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Monday, February 20, 2012

The Bitter End

"The responsible consumer must also be in some way a producer." So says Wendell Berry, and so continues our effort at home to tip the scales toward production. While the veggie seeds are in their pots and the sauerkraut ripens in the garage, why not make some booze?! (Or at least flavor it.)

Hopping on the mustachioed and be-flannelled mixology bandwagon, we thought we would have a go at vermouth. We started with a leftover inexpensive wine, took a portion of it and heated it to a simmer in order to promote the oxidative flavors typical of vermouth. We returned that heated wine to the remainder and poured it over an assortment of bitter aromatics - wormwood (from which vermouth takes its name), gentian, quassia, and mugwort - and a mix of spices and herbs. At this point we caramelized some sugar and added it to the whole mix for a sweet vermouth. After some solid steep time we strained out the aromatics and added a shot or two of brandy to the wine to bring it up to around 17 degrees alcohol.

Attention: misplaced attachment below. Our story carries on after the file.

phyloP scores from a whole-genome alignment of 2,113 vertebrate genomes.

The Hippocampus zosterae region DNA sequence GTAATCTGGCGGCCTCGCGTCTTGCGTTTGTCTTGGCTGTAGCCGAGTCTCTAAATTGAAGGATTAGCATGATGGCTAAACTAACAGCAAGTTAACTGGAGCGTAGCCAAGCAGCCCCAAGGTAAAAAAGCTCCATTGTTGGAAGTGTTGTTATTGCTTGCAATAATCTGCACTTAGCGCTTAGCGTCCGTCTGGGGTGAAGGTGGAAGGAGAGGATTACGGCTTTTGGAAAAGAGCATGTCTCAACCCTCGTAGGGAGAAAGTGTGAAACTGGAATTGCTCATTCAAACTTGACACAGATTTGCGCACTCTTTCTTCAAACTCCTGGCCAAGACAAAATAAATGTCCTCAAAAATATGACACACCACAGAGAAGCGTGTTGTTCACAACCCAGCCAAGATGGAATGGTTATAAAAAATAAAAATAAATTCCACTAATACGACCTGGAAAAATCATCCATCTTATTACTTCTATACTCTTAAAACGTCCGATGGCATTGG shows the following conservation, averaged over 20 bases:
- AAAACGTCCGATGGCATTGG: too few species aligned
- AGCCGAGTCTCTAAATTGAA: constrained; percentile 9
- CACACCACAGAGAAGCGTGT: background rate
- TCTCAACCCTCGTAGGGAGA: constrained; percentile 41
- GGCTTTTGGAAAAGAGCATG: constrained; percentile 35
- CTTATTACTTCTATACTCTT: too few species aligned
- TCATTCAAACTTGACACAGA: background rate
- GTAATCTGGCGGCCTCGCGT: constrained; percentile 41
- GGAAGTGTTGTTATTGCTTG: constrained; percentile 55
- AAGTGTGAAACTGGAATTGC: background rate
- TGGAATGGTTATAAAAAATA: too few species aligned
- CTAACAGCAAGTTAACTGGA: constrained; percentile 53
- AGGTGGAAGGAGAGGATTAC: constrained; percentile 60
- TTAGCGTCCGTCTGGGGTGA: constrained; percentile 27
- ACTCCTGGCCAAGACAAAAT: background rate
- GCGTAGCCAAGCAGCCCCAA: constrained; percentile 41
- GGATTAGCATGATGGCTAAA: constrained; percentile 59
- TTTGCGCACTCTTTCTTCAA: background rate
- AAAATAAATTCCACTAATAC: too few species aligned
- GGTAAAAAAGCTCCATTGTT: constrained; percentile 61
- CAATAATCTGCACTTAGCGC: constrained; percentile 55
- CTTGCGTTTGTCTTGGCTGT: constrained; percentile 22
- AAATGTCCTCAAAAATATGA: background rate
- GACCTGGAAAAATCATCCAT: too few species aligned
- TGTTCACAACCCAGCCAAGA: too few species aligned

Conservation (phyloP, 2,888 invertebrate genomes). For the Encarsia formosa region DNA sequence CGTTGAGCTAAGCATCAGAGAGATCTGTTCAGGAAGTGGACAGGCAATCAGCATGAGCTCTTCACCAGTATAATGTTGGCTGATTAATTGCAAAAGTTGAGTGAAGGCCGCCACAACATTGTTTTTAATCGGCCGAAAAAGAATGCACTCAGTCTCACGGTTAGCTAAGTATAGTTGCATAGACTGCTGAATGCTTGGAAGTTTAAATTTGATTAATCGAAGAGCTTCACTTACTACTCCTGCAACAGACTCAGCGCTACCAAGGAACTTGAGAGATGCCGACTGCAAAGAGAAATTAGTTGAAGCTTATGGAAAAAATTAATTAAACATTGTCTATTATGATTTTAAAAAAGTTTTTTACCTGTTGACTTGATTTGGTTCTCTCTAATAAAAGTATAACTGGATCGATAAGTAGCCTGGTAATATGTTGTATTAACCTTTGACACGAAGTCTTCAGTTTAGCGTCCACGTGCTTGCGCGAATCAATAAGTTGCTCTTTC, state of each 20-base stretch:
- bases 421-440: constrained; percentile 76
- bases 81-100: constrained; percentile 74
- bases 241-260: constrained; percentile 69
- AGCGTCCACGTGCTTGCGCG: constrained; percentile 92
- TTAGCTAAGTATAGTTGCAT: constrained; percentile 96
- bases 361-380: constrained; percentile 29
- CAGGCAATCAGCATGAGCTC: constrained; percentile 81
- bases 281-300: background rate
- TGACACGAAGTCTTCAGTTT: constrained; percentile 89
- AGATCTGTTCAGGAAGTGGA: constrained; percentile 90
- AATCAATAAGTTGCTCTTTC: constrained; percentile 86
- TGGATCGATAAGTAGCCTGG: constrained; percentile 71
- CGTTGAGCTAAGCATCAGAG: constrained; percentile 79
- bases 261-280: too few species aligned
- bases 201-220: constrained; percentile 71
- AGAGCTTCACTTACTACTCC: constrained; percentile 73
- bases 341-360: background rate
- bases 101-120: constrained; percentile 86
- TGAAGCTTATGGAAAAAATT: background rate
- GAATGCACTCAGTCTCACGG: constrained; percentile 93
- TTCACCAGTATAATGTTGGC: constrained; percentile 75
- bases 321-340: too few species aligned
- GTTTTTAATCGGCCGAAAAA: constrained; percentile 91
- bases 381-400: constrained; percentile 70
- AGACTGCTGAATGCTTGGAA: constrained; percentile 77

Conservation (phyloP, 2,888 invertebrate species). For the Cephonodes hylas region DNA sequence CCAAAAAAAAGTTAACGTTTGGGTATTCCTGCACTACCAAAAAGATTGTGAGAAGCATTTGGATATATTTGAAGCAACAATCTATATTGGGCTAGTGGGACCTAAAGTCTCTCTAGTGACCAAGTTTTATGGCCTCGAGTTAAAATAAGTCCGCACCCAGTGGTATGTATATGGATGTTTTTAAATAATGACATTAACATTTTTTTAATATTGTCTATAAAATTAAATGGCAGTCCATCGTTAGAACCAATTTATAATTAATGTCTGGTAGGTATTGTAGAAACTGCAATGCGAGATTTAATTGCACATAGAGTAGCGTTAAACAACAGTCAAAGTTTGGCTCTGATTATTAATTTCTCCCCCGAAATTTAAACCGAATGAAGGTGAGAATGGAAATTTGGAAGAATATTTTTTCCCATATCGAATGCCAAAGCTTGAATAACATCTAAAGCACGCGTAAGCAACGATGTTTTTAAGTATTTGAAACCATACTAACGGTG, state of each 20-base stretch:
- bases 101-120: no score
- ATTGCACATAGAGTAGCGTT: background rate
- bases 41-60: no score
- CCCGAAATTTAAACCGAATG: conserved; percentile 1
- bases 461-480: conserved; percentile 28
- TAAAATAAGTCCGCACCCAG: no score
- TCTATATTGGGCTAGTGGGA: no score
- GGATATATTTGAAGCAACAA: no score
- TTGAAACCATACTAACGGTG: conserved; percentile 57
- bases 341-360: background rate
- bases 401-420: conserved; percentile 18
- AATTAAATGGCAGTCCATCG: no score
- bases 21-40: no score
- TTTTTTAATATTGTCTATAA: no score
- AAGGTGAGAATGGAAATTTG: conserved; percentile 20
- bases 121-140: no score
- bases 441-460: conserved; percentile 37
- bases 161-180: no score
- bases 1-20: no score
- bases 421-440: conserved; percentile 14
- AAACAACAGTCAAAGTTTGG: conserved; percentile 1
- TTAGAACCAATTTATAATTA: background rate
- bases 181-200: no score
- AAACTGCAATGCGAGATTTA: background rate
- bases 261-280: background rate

As it turned out we went a bit heavy on the bitter flavors, a mistake easily avoided by our next method: making single-flavor infusions of herbs, spices, barks, and roots in high-proof alcohol, and then taking minute amounts of those strong infusions and making a mix of house bitters.

The next step, of course, is to grow the grapes and make the wine, and to forage or grow the aromatics. But, in the immortal words of Bob Wiley: baby steps.

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